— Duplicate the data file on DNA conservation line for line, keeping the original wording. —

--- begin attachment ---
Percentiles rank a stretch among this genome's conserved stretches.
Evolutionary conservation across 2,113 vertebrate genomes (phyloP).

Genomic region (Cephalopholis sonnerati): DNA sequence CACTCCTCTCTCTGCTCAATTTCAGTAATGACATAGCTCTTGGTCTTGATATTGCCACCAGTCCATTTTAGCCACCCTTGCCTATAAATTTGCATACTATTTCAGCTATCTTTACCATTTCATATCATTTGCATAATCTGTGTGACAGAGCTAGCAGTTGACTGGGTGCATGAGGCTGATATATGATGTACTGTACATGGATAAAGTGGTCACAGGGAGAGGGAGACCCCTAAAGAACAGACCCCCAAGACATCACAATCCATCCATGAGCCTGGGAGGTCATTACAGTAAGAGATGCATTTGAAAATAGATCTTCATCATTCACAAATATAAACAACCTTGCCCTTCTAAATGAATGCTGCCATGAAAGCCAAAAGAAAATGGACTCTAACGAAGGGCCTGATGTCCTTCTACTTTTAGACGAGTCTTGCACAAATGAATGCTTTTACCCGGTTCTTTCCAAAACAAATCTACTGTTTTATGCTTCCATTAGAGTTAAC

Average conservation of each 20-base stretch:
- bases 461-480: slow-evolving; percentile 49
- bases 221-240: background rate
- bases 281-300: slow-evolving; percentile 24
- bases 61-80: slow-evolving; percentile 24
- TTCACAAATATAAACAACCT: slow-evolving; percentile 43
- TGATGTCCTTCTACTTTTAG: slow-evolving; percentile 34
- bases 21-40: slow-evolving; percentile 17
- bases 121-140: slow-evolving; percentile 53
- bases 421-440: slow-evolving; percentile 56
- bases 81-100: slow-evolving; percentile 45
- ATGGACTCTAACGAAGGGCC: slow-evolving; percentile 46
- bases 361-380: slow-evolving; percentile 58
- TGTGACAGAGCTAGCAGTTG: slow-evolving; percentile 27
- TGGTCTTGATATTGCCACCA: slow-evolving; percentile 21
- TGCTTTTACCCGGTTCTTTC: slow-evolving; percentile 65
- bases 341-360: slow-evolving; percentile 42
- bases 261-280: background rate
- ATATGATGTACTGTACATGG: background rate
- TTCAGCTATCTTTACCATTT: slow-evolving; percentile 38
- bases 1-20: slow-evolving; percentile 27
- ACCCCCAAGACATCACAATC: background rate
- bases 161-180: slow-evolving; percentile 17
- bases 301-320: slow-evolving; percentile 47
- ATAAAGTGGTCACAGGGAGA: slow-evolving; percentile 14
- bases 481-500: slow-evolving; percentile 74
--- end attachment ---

Percentiles rank a stretch among this genome's conserved stretches.
Evolutionary conservation across 2,113 vertebrate genomes (phyloP).

Genomic region (Cephalopholis sonnerati): DNA sequence CACTCCTCTCTCTGCTCAATTTCAGTAATGACATAGCTCTTGGTCTTGATATTGCCACCAGTCCATTTTAGCCACCCTTGCCTATAAATTTGCATACTATTTCAGCTATCTTTACCATTTCATATCATTTGCATAATCTGTGTGACAGAGCTAGCAGTTGACTGGGTGCATGAGGCTGATATATGATGTACTGTACATGGATAAAGTGGTCACAGGGAGAGGGAGACCCCTAAAGAACAGACCCCCAAGACATCACAATCCATCCATGAGCCTGGGAGGTCATTACAGTAAGAGATGCATTTGAAAATAGATCTTCATCATTCACAAATATAAACAACCTTGCCCTTCTAAATGAATGCTGCCATGAAAGCCAAAAGAAAATGGACTCTAACGAAGGGCCTGATGTCCTTCTACTTTTAGACGAGTCTTGCACAAATGAATGCTTTTACCCGGTTCTTTCCAAAACAAATCTACTGTTTTATGCTTCCATTAGAGTTAAC

Average conservation of each 20-base stretch:
- bases 461-480: slow-evolving; percentile 49
- bases 221-240: background rate
- bases 281-300: slow-evolving; percentile 24
- bases 61-80: slow-evolving; percentile 24
- TTCACAAATATAAACAACCT: slow-evolving; percentile 43
- TGATGTCCTTCTACTTTTAG: slow-evolving; percentile 34
- bases 21-40: slow-evolving; percentile 17
- bases 121-140: slow-evolving; percentile 53
- bases 421-440: slow-evolving; percentile 56
- bases 81-100: slow-evolving; percentile 45
- ATGGACTCTAACGAAGGGCC: slow-evolving; percentile 46
- bases 361-380: slow-evolving; percentile 58
- TGTGACAGAGCTAGCAGTTG: slow-evolving; percentile 27
- TGGTCTTGATATTGCCACCA: slow-evolving; percentile 21
- TGCTTTTACCCGGTTCTTTC: slow-evolving; percentile 65
- bases 341-360: slow-evolving; percentile 42
- bases 261-280: background rate
- ATATGATGTACTGTACATGG: background rate
- TTCAGCTATCTTTACCATTT: slow-evolving; percentile 38
- bases 1-20: slow-evolving; percentile 27
- ACCCCCAAGACATCACAATC: background rate
- bases 161-180: slow-evolving; percentile 17
- bases 301-320: slow-evolving; percentile 47
- ATAAAGTGGTCACAGGGAGA: slow-evolving; percentile 14
- bases 481-500: slow-evolving; percentile 74